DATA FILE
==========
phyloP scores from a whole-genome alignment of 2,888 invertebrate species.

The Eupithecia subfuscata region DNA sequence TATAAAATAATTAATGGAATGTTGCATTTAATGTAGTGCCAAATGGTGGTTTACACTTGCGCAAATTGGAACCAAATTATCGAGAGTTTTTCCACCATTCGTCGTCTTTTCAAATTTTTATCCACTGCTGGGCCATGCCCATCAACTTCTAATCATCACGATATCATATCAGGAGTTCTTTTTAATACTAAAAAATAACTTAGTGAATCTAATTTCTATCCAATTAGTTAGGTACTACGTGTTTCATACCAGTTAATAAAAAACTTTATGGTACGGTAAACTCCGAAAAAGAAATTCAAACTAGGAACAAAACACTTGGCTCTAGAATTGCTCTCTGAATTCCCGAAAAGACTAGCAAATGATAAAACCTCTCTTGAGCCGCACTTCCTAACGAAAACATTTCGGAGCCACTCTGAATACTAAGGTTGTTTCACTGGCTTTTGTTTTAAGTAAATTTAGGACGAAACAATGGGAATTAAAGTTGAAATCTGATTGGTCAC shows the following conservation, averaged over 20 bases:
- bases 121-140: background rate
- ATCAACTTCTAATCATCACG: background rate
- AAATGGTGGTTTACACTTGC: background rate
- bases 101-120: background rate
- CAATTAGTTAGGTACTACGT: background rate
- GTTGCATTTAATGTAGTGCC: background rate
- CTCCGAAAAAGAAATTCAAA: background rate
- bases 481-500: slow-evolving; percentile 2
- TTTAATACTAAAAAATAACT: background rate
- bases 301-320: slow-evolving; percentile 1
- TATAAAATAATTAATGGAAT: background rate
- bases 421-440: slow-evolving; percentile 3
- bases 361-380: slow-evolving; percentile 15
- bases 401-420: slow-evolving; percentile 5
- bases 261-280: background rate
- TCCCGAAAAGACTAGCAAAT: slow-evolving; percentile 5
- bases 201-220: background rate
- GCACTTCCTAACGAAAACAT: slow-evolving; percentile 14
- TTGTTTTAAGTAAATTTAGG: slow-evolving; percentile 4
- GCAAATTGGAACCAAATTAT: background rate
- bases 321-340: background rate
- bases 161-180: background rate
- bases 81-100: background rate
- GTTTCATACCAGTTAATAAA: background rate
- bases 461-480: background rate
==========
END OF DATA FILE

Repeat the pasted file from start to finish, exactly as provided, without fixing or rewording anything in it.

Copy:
phyloP scores from a whole-genome alignment of 2,888 invertebrate species.

The Eupithecia subfuscata region DNA sequence TATAAAATAATTAATGGAATGTTGCATTTAATGTAGTGCCAAATGGTGGTTTACACTTGCGCAAATTGGAACCAAATTATCGAGAGTTTTTCCACCATTCGTCGTCTTTTCAAATTTTTATCCACTGCTGGGCCATGCCCATCAACTTCTAATCATCACGATATCATATCAGGAGTTCTTTTTAATACTAAAAAATAACTTAGTGAATCTAATTTCTATCCAATTAGTTAGGTACTACGTGTTTCATACCAGTTAATAAAAAACTTTATGGTACGGTAAACTCCGAAAAAGAAATTCAAACTAGGAACAAAACACTTGGCTCTAGAATTGCTCTCTGAATTCCCGAAAAGACTAGCAAATGATAAAACCTCTCTTGAGCCGCACTTCCTAACGAAAACATTTCGGAGCCACTCTGAATACTAAGGTTGTTTCACTGGCTTTTGTTTTAAGTAAATTTAGGACGAAACAATGGGAATTAAAGTTGAAATCTGATTGGTCAC shows the following conservation, averaged over 20 bases:
- bases 121-140: background rate
- ATCAACTTCTAATCATCACG: background rate
- AAATGGTGGTTTACACTTGC: background rate
- bases 101-120: background rate
- CAATTAGTTAGGTACTACGT: background rate
- GTTGCATTTAATGTAGTGCC: background rate
- CTCCGAAAAAGAAATTCAAA: background rate
- bases 481-500: slow-evolving; percentile 2
- TTTAATACTAAAAAATAACT: background rate
- bases 301-320: slow-evolving; percentile 1
- TATAAAATAATTAATGGAAT: background rate
- bases 421-440: slow-evolving; percentile 3
- bases 361-380: slow-evolving; percentile 15
- bases 401-420: slow-evolving; percentile 5
- bases 261-280: background rate
- TCCCGAAAAGACTAGCAAAT: slow-evolving; percentile 5
- bases 201-220: background rate
- GCACTTCCTAACGAAAACAT: slow-evolving; percentile 14
- TTGTTTTAAGTAAATTTAGG: slow-evolving; percentile 4
- GCAAATTGGAACCAAATTAT: background rate
- bases 321-340: background rate
- bases 161-180: background rate
- bases 81-100: background rate
- GTTTCATACCAGTTAATAAA: background rate
- bases 461-480: background rate